Seitz, Chief Judge, and Aldisert and Gibbons, Circuit Judges.
In United States v. Small, 443 F.2d 497 (3d Cir. 1971), we reaffirmed the evidentiary rule in this circuit that an extrajudicial statement by a witness in a federal criminal proceeding is inadmissible as substantive evidence of the facts asserted therein. This appeal from a judgment of conviction based on a jury verdict of guilty of attempted burglary in the third degree, 14 V.I.C. §§ 331, 444, requires us to decide whether 5 V.I.C. § 932 permits use of such a statement as substantive evidence in a criminal proceeding brought by the Government of the Virgin Islands. 5 V.I.C. § 932 provides:
Evidence of a statement which is made other than by a witness while testifying at the hearing offered to prove the truth of the matter stated is hearsay evidence and inadmissible except:
(1) . . . A statement previously made by a person who is present at the hearing and available for cross-examination with respect to the statement and its subject matter, provided the statement would be admissible if made by declarant while testifying as a witness; . . . .
At first blush, this provision would seem to justify the trial court's instruction in the instant case that the jury could properly consider both the in-court testimony and out-of-court statement of Alan Lambertis, a witness called by the prosecution. There being a major discrepancy between his statement to the police, which directly implicated appellant in the burglary attempt, and a somewhat diluted version under oath at trial, the court, on three occasions, instructed the jury that they had the right to decide whether Lambertis was telling the truth at trial or at the time of the earlier statement.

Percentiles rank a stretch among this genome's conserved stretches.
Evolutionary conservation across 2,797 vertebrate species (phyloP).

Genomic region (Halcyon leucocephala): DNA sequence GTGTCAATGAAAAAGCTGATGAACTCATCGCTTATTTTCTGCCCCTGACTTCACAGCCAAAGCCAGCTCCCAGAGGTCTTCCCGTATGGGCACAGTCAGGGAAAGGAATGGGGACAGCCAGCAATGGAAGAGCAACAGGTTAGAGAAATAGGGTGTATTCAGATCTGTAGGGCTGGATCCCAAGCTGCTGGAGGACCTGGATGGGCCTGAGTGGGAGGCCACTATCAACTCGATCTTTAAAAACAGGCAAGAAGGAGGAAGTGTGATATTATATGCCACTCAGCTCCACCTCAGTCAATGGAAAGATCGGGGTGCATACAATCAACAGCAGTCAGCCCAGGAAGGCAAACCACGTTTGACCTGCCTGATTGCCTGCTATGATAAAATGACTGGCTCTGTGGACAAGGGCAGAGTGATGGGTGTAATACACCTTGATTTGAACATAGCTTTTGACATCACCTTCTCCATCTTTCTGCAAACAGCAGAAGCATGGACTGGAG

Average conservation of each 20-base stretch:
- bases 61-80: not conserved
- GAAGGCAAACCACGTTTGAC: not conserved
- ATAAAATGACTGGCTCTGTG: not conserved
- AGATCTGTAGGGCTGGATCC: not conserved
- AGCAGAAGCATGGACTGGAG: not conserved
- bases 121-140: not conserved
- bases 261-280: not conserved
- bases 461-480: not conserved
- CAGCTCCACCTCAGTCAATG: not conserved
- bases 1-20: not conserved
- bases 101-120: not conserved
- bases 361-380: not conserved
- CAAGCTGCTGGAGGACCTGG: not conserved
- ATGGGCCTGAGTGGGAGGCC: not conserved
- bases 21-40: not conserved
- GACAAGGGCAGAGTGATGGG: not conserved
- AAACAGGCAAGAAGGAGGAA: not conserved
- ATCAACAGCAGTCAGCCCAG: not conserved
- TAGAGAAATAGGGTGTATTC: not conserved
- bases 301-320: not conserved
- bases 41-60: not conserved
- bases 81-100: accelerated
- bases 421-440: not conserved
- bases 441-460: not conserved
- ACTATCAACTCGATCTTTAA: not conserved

Moreover, to hold the Code applicable would not run counter to the reasoning in Small because there we made reference to the proposed Federal Rules of Evidence, Rule 801, which makes such a statement admissible as substantive evidence if the "declarant testifies at the trial or hearing and is subject to cross-examination concerning the statement, and the statement is (i) inconsistent with his testimony . . .," 51 F.R.D. 315, 413; Small, supra, 443 F.2d at 499. Implicit in Small is the suggestion that had this rule been adopted at the time of Small's trial on a federal criminal offense, the statement could have been properly utilized.
It is therefore, the contention of the government that in Virgin Islands criminal prosecutions the Virgin Islands Code constitutes a statutory exception to the common law rule enunciated in Small. Appellant counters with the argument that there must be an accommodation between § 932 and F.R.Cr.P. 26:
In all trials the testimony of witnesses shall be taken orally in open court, unless otherwise provided by an act of Congress or by these rules. The admissibility of evidence and the competency and privileges of witnesses shall be governed, except when an act of Congress or these rules otherwise provide, by the principles of the common law as they may be interpreted by the courts of the United States in the light of reason and experience.
We agree that there must be an accommodation with the Federal Rules of Criminal Procedure because we have previously held that these rules are applicable to criminal proceedings in the District Court of the Virgin Islands. Government of Virgin Islands v. Solis, 334 F.2d 517, 4 V.I. 615 (3d Cir. 1964).
Therefore, the resolution of the issue turns on whether § 932 may properly be considered a statutory exception authorized by the rule as "an act of Congress." The Revised Organic Act of the Virgin Islands, July 22, 1954, Ch. 558, § 2, 68 Stat. 497, 48 U.S.C. § 1541, is an act of Congress. It provides for the creation of a legislature, 48 U.S.C. § 1405d., and sets forth legislative authority and power of the Virgin Islands, 48 U.S.C. § 1405f., an unincorporated territory of the United States. See Government of Virgin Islands v. Solis, supra, 334 F.2d at 519-520.
Section 932 was not enacted by the Congress of the United States. It is not a part of the Revised Organic Act. It was enacted by the legislature of the Virgin Islands as part of a comprehensive chapter of the Virgin Islands Code concerning admissibility of evidence. Moreover, this legislature adopted "The Uniform Rules of Evidence drafted in 1953 by the National Conference of Commissioners on Uniform Statutes, with the cooperation of the American Law Institute, and approved by the American Bar Association, with a few changes necessary to conform ...